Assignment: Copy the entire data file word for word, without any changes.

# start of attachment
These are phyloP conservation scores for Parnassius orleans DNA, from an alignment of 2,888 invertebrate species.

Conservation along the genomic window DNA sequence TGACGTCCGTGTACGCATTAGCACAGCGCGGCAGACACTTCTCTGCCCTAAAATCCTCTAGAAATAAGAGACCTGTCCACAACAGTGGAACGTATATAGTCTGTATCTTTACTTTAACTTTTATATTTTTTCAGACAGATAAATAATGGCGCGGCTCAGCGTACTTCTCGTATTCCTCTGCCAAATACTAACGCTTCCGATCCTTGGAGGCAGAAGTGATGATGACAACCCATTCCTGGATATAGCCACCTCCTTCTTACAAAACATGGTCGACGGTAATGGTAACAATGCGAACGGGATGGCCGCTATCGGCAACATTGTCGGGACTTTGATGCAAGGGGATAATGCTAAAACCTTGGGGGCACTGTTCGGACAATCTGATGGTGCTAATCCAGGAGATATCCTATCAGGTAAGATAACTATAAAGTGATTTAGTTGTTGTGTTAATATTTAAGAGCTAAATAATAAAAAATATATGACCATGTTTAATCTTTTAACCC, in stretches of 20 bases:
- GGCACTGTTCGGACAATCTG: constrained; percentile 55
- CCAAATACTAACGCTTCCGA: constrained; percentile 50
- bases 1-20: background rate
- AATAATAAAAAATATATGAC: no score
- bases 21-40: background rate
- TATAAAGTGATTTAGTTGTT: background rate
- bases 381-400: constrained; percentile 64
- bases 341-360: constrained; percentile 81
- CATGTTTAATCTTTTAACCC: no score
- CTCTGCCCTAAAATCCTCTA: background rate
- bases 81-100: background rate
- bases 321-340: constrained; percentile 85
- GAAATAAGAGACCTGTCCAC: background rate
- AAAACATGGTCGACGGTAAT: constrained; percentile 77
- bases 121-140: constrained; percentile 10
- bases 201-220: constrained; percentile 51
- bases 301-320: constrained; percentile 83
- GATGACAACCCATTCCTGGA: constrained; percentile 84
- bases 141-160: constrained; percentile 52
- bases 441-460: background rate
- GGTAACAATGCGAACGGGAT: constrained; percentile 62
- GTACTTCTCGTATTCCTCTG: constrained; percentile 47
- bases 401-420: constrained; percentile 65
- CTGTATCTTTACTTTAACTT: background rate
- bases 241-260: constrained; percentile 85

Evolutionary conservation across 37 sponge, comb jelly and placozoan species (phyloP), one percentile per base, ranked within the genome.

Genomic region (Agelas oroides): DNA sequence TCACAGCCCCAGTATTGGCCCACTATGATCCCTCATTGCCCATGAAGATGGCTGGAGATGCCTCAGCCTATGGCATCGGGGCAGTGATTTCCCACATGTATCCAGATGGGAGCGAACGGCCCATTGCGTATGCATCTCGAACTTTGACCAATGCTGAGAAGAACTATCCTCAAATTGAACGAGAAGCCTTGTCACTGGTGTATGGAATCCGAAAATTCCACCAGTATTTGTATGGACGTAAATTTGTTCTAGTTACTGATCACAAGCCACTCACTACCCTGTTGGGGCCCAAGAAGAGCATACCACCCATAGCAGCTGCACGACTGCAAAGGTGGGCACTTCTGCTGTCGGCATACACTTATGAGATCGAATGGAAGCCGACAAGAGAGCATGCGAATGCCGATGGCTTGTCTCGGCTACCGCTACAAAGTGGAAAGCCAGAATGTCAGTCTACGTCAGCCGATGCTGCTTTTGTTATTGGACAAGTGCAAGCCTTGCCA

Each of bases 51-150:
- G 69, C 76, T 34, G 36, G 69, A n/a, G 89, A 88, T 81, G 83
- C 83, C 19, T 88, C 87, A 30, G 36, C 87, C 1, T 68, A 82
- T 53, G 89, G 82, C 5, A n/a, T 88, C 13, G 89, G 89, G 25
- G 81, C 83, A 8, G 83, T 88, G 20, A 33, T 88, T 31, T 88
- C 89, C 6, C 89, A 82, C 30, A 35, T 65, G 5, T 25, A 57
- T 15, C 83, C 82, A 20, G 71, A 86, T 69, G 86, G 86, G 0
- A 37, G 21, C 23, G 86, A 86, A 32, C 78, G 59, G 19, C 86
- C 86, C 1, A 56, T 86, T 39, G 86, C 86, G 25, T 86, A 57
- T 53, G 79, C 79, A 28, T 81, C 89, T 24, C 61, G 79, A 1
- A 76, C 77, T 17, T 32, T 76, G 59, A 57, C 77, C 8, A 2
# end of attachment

These are phyloP conservation scores for Parnassius orleans DNA, from an alignment of 2,888 invertebrate species.

Conservation along the genomic window DNA sequence TGACGTCCGTGTACGCATTAGCACAGCGCGGCAGACACTTCTCTGCCCTAAAATCCTCTAGAAATAAGAGACCTGTCCACAACAGTGGAACGTATATAGTCTGTATCTTTACTTTAACTTTTATATTTTTTCAGACAGATAAATAATGGCGCGGCTCAGCGTACTTCTCGTATTCCTCTGCCAAATACTAACGCTTCCGATCCTTGGAGGCAGAAGTGATGATGACAACCCATTCCTGGATATAGCCACCTCCTTCTTACAAAACATGGTCGACGGTAATGGTAACAATGCGAACGGGATGGCCGCTATCGGCAACATTGTCGGGACTTTGATGCAAGGGGATAATGCTAAAACCTTGGGGGCACTGTTCGGACAATCTGATGGTGCTAATCCAGGAGATATCCTATCAGGTAAGATAACTATAAAGTGATTTAGTTGTTGTGTTAATATTTAAGAGCTAAATAATAAAAAATATATGACCATGTTTAATCTTTTAACCC, in stretches of 20 bases:
- GGCACTGTTCGGACAATCTG: constrained; percentile 55
- CCAAATACTAACGCTTCCGA: constrained; percentile 50
- bases 1-20: background rate
- AATAATAAAAAATATATGAC: no score
- bases 21-40: background rate
- TATAAAGTGATTTAGTTGTT: background rate
- bases 381-400: constrained; percentile 64
- bases 341-360: constrained; percentile 81
- CATGTTTAATCTTTTAACCC: no score
- CTCTGCCCTAAAATCCTCTA: background rate
- bases 81-100: background rate
- bases 321-340: constrained; percentile 85
- GAAATAAGAGACCTGTCCAC: background rate
- AAAACATGGTCGACGGTAAT: constrained; percentile 77
- bases 121-140: constrained; percentile 10
- bases 201-220: constrained; percentile 51
- bases 301-320: constrained; percentile 83
- GATGACAACCCATTCCTGGA: constrained; percentile 84
- bases 141-160: constrained; percentile 52
- bases 441-460: background rate
- GGTAACAATGCGAACGGGAT: constrained; percentile 62
- GTACTTCTCGTATTCCTCTG: constrained; percentile 47
- bases 401-420: constrained; percentile 65
- CTGTATCTTTACTTTAACTT: background rate
- bases 241-260: constrained; percentile 85

Evolutionary conservation across 37 sponge, comb jelly and placozoan species (phyloP), one percentile per base, ranked within the genome.

Genomic region (Agelas oroides): DNA sequence TCACAGCCCCAGTATTGGCCCACTATGATCCCTCATTGCCCATGAAGATGGCTGGAGATGCCTCAGCCTATGGCATCGGGGCAGTGATTTCCCACATGTATCCAGATGGGAGCGAACGGCCCATTGCGTATGCATCTCGAACTTTGACCAATGCTGAGAAGAACTATCCTCAAATTGAACGAGAAGCCTTGTCACTGGTGTATGGAATCCGAAAATTCCACCAGTATTTGTATGGACGTAAATTTGTTCTAGTTACTGATCACAAGCCACTCACTACCCTGTTGGGGCCCAAGAAGAGCATACCACCCATAGCAGCTGCACGACTGCAAAGGTGGGCACTTCTGCTGTCGGCATACACTTATGAGATCGAATGGAAGCCGACAAGAGAGCATGCGAATGCCGATGGCTTGTCTCGGCTACCGCTACAAAGTGGAAAGCCAGAATGTCAGTCTACGTCAGCCGATGCTGCTTTTGTTATTGGACAAGTGCAAGCCTTGCCA

Each of bases 51-150:
- G 69, C 76, T 34, G 36, G 69, A n/a, G 89, A 88, T 81, G 83
- C 83, C 19, T 88, C 87, A 30, G 36, C 87, C 1, T 68, A 82
- T 53, G 89, G 82, C 5, A n/a, T 88, C 13, G 89, G 89, G 25
- G 81, C 83, A 8, G 83, T 88, G 20, A 33, T 88, T 31, T 88
- C 89, C 6, C 89, A 82, C 30, A 35, T 65, G 5, T 25, A 57
- T 15, C 83, C 82, A 20, G 71, A 86, T 69, G 86, G 86, G 0
- A 37, G 21, C 23, G 86, A 86, A 32, C 78, G 59, G 19, C 86
- C 86, C 1, A 56, T 86, T 39, G 86, C 86, G 25, T 86, A 57
- T 53, G 79, C 79, A 28, T 81, C 89, T 24, C 61, G 79, A 1
- A 76, C 77, T 17, T 32, T 76, G 59, A 57, C 77, C 8, A 2